a grass-roots group of northern Wisconsinites who are challenging plans
by utility companies to tear up the North Woods to run a transmission
line across the top of the state. Most of the SOUL activists who came
down to Madison could be referred to as classic Wisconsin farm folk.
Typical of the group was Pearl Guralski, a dairy farmer who made the
three-hour bus trip to Madison because she is furious with plans to rip
up farms to further enrich power corporations that are already benefiting
from monopoly business practices and corporate welfare protections. Standing
amid hundreds of people on the Capitol steps, with tribal drummers who
oppose the Crandon mine on one side and members of West High's Student
Environmental Action League on the other, Guralski said, "I love having
all these people here because, you know, we all agree on something. We're
all for preserving the basics of Wisconsin -- the land, the air, the water."
By the same token, she says, "we're all fighting against the same basic
things. On our own, we'd have a tough time. But together, we've got people
power. The corporations just don't have enough dollars to shut us all
Ed Garvey, the 1998 Democratic gubernatorial nominee, agreed. Speaking
to the crowd, he said, "I think we've got these corporations on the run.
They can't figure out what's gone wrong. Suddenly, they've got all these
people stirred up -- willing to come down to Madison from all over the
state and make their voices heard. ... This is grass-roots democracy,
this is people's democracy. And it works."
John Nichols is the editorial page editor of The Capital
� 2000 The Capital Times
Diverse groups rally against big business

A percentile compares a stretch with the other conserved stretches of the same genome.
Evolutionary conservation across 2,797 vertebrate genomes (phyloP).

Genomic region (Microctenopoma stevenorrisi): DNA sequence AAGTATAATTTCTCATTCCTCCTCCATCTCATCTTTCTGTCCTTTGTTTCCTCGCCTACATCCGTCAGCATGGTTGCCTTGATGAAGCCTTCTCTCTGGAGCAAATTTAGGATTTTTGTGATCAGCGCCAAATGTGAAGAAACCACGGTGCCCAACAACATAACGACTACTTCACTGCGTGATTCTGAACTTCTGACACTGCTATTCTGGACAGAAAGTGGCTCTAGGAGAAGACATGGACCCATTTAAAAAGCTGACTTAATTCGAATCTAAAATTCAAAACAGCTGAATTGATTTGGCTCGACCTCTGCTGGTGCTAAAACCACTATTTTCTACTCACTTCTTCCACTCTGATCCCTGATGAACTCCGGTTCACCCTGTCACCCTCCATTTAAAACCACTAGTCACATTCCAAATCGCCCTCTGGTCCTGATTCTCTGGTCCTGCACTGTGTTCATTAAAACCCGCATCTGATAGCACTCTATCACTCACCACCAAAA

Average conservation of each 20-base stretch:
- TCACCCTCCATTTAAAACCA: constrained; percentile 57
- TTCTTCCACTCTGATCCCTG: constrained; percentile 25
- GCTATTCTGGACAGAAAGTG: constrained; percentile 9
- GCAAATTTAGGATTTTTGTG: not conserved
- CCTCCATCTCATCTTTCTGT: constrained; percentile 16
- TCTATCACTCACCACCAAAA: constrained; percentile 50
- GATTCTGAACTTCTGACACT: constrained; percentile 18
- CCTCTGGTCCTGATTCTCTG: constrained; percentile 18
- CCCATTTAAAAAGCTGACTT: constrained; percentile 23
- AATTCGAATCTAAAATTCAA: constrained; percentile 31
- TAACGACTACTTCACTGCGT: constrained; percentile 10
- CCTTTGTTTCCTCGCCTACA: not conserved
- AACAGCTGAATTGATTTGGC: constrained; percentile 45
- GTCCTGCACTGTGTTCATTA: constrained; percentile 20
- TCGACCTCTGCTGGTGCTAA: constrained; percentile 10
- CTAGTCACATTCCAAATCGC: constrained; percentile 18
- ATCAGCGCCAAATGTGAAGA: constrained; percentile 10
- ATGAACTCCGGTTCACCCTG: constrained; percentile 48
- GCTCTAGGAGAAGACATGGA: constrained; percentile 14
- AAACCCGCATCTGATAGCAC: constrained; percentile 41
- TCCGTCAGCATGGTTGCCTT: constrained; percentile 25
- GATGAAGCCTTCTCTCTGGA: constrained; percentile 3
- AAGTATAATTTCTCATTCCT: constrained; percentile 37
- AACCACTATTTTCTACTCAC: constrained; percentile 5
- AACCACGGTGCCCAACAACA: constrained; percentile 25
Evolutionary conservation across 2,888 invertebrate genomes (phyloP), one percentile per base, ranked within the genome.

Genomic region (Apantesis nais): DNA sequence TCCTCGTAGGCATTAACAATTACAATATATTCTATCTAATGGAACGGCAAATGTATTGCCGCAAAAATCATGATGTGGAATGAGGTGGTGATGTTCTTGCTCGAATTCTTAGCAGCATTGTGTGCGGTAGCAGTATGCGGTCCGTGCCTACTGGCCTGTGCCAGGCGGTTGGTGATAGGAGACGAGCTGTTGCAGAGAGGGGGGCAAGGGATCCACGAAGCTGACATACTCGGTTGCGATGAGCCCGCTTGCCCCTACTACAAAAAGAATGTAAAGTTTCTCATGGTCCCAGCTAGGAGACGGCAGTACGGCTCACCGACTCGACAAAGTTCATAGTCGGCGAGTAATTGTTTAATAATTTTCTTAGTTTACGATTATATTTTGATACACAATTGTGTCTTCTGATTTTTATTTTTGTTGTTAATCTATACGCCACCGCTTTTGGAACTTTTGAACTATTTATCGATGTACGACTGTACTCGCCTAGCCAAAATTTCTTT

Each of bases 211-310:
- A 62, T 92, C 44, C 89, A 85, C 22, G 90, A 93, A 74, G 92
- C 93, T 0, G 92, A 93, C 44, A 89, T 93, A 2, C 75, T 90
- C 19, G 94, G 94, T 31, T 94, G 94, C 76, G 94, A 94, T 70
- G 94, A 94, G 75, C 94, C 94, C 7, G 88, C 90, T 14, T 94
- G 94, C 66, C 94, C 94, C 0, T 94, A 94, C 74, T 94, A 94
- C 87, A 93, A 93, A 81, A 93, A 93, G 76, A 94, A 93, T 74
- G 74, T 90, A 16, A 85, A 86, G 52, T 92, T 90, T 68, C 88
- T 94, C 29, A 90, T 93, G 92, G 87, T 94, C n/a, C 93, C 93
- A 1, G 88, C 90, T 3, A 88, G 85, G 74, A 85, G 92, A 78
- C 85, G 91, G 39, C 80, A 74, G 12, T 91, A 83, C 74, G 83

Various projects threaten environment, crowd of 600 agrees
By Kevin Murphy
Special to the Journal Sentinel
Last Updated: April 29, 2000
Madison - Separate organizations opposing either a proposed Crandon
mine, an electrical transmission line from Duluth to Wausau, or Perrier's
plans to pump and bottle water in central Wisconsin found Saturday that
they have something in common.
An estimated 600 environmentalists, sportsmen and American Indians joined
in a rally at the state Capitol, all of them concerned that corporate
profits were threatening the needs of people and the land.
"People want to protect their communities, natural resources and their
way of life from the large-scale projects being shoved down their throats
by corporations with the collusion of state government," said Zoltan Grossman
of Midwest Treaty Network, one of several groups that brought people from
around the state to the rally.
Rally organizers said they want to harness common interests of these
groups and concerned individuals into a statewide alliance that would
remove corporate influence from environmental decisions.
Rich Daul of Athens, one of about 120 members of Save Our Unique Lands,
a group opposed to the power line project, said individuals still matter
even in this day of high-priced political campaigns.
"Corporations don't vote, but they can buy votes, so it's up to the
voters to put people into office who won't trade our natural resources
for corporate profits," said Daul, whose 160-acre livestock farm is within
250 feet of the proposed line.
Daul said that pressure on public officials could slow the transmission
line approval process.
"The longer we can drag this out, the better our chances are to putting
a stop to this line, because more people will learn what's up," he said.
Genevieve Buettner of White Lake has joined her husband, Herb, in speaking
out against efforts to mine along the Wolf River in northeast Wisconsin
for 20 years.
"I'd like them to take the millions available in the Stewardship Fund
for purchasing recreation land and buy the mining site," she said Saturday.
"That way, it would protect this pristine source of water and get rid